Getting Ahead: Women in Professional Leadership

Successful female leaders share their thoughts on career advancement.

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According to the U.S. Department of Labor, there are 74.6 million women in the civilian labor force, accounting for almost 47 percent of U.S. workers. Women are also more likely than men to have earned a bachelor’s degree by age 29. However, the number women in the workforce and pursuing a college education hasn’t led to an increase in female managers or corporate leadership. According to a 2018 study by Lean In and McKinsey & Company, only about one in 15 C-suite leaders (senior staff members such as a CEO, CFO or COO) is female. Only one in 25 is a woman of color.

This gap extends to the world of higher education. According to a 2017 report by the American Council on Education (ACE), women hold only 30 percent of presidencies across all higher education institutions, despite the fact that women university presidents are more likely to have a Ph.D. or education doctorate than their male peers.

KU Edwards Campus Associate Vice-Chancellor Marilu Goodyear speaks to attendees regarding organizational change at the ACE Women's Network Event on April 22.
KU Edwards Campus Associate Vice-Chancellor Marilu Goodyear speaks to attendees regarding organizational change at the ACE Women's Network Event on April 22.

During April’s ACE Women’s Network event at the KU Edwards Campus, female higher education leaders from across eastern Kansas discussed their experiences, and shared strategies to overcome this disparity. Here are a few highlights of the event’s conversations about how women can advance their careers, in higher education and beyond.

Seek out mentors

Getting help from someone in your field who shares your professional interests or experiences is a great way to grow your professional network, learn about job opportunities and push yourself into new areas of expertise.

Cindy Pemberton, deputy provost at the University of Missouri - Kansas City, said having multiple mentors, with backgrounds that differed from her own, helped her diversify her knowledge and perspectives.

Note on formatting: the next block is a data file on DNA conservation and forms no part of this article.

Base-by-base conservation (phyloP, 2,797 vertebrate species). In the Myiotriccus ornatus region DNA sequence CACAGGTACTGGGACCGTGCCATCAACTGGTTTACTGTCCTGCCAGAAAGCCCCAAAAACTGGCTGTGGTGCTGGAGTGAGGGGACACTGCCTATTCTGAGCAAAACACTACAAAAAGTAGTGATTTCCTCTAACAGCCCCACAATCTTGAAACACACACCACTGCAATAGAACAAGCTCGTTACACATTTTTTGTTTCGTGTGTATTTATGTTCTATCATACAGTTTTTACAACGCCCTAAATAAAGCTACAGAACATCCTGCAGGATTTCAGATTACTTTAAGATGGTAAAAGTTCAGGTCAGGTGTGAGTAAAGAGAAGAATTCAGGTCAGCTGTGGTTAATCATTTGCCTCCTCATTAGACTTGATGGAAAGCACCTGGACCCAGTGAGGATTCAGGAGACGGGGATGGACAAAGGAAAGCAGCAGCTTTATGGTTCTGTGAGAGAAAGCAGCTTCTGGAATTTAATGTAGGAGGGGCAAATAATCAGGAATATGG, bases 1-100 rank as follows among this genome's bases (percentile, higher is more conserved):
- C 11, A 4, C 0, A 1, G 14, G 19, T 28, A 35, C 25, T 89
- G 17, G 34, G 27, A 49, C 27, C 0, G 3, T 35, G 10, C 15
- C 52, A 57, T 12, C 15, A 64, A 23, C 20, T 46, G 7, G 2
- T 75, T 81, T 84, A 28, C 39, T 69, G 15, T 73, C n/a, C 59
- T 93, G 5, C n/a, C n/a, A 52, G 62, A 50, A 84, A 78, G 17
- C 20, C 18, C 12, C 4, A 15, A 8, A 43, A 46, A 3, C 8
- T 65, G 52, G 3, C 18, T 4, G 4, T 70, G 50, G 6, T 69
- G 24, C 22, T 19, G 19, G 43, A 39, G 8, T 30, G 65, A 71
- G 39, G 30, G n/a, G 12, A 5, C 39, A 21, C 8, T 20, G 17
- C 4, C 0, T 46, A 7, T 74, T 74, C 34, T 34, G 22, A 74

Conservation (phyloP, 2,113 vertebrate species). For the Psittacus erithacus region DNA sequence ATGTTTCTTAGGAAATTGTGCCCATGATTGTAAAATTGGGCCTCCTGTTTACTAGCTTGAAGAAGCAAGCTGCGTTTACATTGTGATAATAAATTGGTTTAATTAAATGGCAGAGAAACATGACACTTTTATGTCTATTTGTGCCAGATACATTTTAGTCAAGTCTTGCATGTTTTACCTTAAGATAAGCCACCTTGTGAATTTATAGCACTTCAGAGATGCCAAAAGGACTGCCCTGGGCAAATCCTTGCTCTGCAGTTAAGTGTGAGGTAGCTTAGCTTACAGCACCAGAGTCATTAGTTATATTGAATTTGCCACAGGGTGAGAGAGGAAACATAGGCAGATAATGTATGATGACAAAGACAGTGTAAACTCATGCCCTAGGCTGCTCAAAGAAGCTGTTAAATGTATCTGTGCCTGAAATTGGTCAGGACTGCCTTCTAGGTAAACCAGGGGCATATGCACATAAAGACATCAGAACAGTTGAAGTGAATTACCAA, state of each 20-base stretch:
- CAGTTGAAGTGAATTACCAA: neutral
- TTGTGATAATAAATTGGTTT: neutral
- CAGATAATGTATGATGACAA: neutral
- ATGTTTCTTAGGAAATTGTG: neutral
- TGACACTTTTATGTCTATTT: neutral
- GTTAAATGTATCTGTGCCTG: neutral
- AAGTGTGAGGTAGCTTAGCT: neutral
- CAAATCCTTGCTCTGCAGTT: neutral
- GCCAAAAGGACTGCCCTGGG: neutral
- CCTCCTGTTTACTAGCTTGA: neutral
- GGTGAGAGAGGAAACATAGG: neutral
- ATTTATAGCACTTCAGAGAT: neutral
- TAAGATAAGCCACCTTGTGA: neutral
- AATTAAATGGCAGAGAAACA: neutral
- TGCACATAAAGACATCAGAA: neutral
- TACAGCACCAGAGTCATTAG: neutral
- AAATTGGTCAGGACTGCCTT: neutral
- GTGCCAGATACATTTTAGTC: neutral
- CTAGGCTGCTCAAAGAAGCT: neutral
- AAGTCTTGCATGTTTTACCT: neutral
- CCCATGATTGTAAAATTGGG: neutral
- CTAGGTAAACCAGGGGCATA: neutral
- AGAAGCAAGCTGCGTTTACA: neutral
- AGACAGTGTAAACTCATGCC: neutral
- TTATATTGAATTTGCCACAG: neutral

“Sometimes you can get caught up in your own space and you need those outside perspectives,” Pemberton said during a panel at the ACE event. “Making sure that you have those, and having a group of mentors who are in different places in their careers, is really important as well.”

Betsy Draper, associate vice provost for information technology services at Kansas State University, says she’s had direct experience with this in her own mentor relationships.

“I think back in particular to one instance where I was early in my career and I wanted to strengthen my technology credibility. I was looking at a volunteer opportunity outside the university, and my mentor suggested that instead of participating in the technology aspect of this opportunity, I participate in a social welfare project,” Draper said. “I thought ‘I have no experience in this area,’ and this mentor told me ‘that’s why you need to do it.’ And it was great advice. I did it, and it was a life-changing experience for me.”

Pemberton says sometimes it’s worth seeking out specific people who you believe can help you achieve a professional goal.

Panelists and attendees at the ACE Women's Network event participate in group discussions about issues surrounding women in leadership roles.
Panelists and attendees at the ACE Women's Network event participate in group discussions about issues surrounding women in leadership roles.